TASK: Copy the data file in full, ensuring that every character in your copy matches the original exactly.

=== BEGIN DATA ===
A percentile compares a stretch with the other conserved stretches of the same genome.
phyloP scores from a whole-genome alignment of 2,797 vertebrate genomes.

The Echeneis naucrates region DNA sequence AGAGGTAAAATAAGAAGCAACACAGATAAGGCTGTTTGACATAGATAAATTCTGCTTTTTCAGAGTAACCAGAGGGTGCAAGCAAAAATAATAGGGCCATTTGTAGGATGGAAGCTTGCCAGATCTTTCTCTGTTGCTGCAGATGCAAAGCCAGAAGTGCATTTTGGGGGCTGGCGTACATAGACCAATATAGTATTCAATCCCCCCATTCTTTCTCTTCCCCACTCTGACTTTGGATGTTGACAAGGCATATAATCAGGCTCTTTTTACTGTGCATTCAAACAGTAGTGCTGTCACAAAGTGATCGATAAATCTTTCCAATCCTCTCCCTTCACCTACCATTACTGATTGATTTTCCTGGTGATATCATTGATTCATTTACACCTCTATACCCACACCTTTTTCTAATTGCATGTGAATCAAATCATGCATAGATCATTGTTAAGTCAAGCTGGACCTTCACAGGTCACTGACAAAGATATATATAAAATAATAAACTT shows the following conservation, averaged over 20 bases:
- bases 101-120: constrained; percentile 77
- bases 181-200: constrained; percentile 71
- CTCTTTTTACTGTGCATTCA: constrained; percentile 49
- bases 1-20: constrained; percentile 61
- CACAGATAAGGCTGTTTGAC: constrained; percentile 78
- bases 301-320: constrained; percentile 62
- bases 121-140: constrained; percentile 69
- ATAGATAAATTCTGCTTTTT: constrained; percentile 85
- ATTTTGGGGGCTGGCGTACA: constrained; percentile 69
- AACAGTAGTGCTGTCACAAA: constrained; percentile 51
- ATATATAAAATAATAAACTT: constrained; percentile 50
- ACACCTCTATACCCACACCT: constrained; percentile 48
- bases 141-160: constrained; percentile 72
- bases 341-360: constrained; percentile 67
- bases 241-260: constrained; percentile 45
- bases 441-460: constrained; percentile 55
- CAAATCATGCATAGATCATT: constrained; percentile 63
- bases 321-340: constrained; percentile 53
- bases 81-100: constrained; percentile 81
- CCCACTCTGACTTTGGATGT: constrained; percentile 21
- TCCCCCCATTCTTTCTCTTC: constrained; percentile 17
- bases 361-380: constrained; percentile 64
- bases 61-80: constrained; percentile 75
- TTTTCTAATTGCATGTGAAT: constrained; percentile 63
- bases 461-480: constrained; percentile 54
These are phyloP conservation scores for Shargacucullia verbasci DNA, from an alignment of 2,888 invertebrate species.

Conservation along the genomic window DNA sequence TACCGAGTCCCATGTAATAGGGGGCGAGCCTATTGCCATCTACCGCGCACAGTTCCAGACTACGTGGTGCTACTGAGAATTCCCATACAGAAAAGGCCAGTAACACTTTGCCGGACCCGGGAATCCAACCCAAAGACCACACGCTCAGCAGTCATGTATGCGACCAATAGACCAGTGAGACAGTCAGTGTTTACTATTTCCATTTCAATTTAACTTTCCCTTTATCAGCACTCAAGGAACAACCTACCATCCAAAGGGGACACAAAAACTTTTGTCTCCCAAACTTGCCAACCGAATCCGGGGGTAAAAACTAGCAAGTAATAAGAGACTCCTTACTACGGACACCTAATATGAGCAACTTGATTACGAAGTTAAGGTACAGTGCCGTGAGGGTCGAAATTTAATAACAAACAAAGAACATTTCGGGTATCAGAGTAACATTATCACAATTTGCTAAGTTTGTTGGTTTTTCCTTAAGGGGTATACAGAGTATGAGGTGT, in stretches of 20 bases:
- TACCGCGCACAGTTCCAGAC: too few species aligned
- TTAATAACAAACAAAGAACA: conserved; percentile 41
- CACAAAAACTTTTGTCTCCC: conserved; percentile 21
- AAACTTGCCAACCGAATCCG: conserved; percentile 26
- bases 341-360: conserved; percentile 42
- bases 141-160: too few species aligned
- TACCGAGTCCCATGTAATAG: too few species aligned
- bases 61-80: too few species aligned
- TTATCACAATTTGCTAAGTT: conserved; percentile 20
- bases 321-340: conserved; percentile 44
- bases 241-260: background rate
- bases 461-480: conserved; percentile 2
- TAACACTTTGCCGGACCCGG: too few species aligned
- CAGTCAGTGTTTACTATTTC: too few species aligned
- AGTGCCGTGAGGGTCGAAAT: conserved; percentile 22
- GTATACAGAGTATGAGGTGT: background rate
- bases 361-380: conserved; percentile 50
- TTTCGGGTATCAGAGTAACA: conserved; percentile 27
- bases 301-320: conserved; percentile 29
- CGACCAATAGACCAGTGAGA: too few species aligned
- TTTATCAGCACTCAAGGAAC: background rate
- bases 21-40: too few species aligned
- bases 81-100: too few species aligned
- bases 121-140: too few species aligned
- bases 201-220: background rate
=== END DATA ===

A percentile compares a stretch with the other conserved stretches of the same genome.
phyloP scores from a whole-genome alignment of 2,797 vertebrate genomes.

The Echeneis naucrates region DNA sequence AGAGGTAAAATAAGAAGCAACACAGATAAGGCTGTTTGACATAGATAAATTCTGCTTTTTCAGAGTAACCAGAGGGTGCAAGCAAAAATAATAGGGCCATTTGTAGGATGGAAGCTTGCCAGATCTTTCTCTGTTGCTGCAGATGCAAAGCCAGAAGTGCATTTTGGGGGCTGGCGTACATAGACCAATATAGTATTCAATCCCCCCATTCTTTCTCTTCCCCACTCTGACTTTGGATGTTGACAAGGCATATAATCAGGCTCTTTTTACTGTGCATTCAAACAGTAGTGCTGTCACAAAGTGATCGATAAATCTTTCCAATCCTCTCCCTTCACCTACCATTACTGATTGATTTTCCTGGTGATATCATTGATTCATTTACACCTCTATACCCACACCTTTTTCTAATTGCATGTGAATCAAATCATGCATAGATCATTGTTAAGTCAAGCTGGACCTTCACAGGTCACTGACAAAGATATATATAAAATAATAAACTT shows the following conservation, averaged over 20 bases:
- bases 101-120: constrained; percentile 77
- bases 181-200: constrained; percentile 71
- CTCTTTTTACTGTGCATTCA: constrained; percentile 49
- bases 1-20: constrained; percentile 61
- CACAGATAAGGCTGTTTGAC: constrained; percentile 78
- bases 301-320: constrained; percentile 62
- bases 121-140: constrained; percentile 69
- ATAGATAAATTCTGCTTTTT: constrained; percentile 85
- ATTTTGGGGGCTGGCGTACA: constrained; percentile 69
- AACAGTAGTGCTGTCACAAA: constrained; percentile 51
- ATATATAAAATAATAAACTT: constrained; percentile 50
- ACACCTCTATACCCACACCT: constrained; percentile 48
- bases 141-160: constrained; percentile 72
- bases 341-360: constrained; percentile 67
- bases 241-260: constrained; percentile 45
- bases 441-460: constrained; percentile 55
- CAAATCATGCATAGATCATT: constrained; percentile 63
- bases 321-340: constrained; percentile 53
- bases 81-100: constrained; percentile 81
- CCCACTCTGACTTTGGATGT: constrained; percentile 21
- TCCCCCCATTCTTTCTCTTC: constrained; percentile 17
- bases 361-380: constrained; percentile 64
- bases 61-80: constrained; percentile 75
- TTTTCTAATTGCATGTGAAT: constrained; percentile 63
- bases 461-480: constrained; percentile 54
These are phyloP conservation scores for Shargacucullia verbasci DNA, from an alignment of 2,888 invertebrate species.

Conservation along the genomic window DNA sequence TACCGAGTCCCATGTAATAGGGGGCGAGCCTATTGCCATCTACCGCGCACAGTTCCAGACTACGTGGTGCTACTGAGAATTCCCATACAGAAAAGGCCAGTAACACTTTGCCGGACCCGGGAATCCAACCCAAAGACCACACGCTCAGCAGTCATGTATGCGACCAATAGACCAGTGAGACAGTCAGTGTTTACTATTTCCATTTCAATTTAACTTTCCCTTTATCAGCACTCAAGGAACAACCTACCATCCAAAGGGGACACAAAAACTTTTGTCTCCCAAACTTGCCAACCGAATCCGGGGGTAAAAACTAGCAAGTAATAAGAGACTCCTTACTACGGACACCTAATATGAGCAACTTGATTACGAAGTTAAGGTACAGTGCCGTGAGGGTCGAAATTTAATAACAAACAAAGAACATTTCGGGTATCAGAGTAACATTATCACAATTTGCTAAGTTTGTTGGTTTTTCCTTAAGGGGTATACAGAGTATGAGGTGT, in stretches of 20 bases:
- TACCGCGCACAGTTCCAGAC: too few species aligned
- TTAATAACAAACAAAGAACA: conserved; percentile 41
- CACAAAAACTTTTGTCTCCC: conserved; percentile 21
- AAACTTGCCAACCGAATCCG: conserved; percentile 26
- bases 341-360: conserved; percentile 42
- bases 141-160: too few species aligned
- TACCGAGTCCCATGTAATAG: too few species aligned
- bases 61-80: too few species aligned
- TTATCACAATTTGCTAAGTT: conserved; percentile 20
- bases 321-340: conserved; percentile 44
- bases 241-260: background rate
- bases 461-480: conserved; percentile 2
- TAACACTTTGCCGGACCCGG: too few species aligned
- CAGTCAGTGTTTACTATTTC: too few species aligned
- AGTGCCGTGAGGGTCGAAAT: conserved; percentile 22
- GTATACAGAGTATGAGGTGT: background rate
- bases 361-380: conserved; percentile 50
- TTTCGGGTATCAGAGTAACA: conserved; percentile 27
- bases 301-320: conserved; percentile 29
- CGACCAATAGACCAGTGAGA: too few species aligned
- TTTATCAGCACTCAAGGAAC: background rate
- bases 21-40: too few species aligned
- bases 81-100: too few species aligned
- bases 121-140: too few species aligned
- bases 201-220: background rate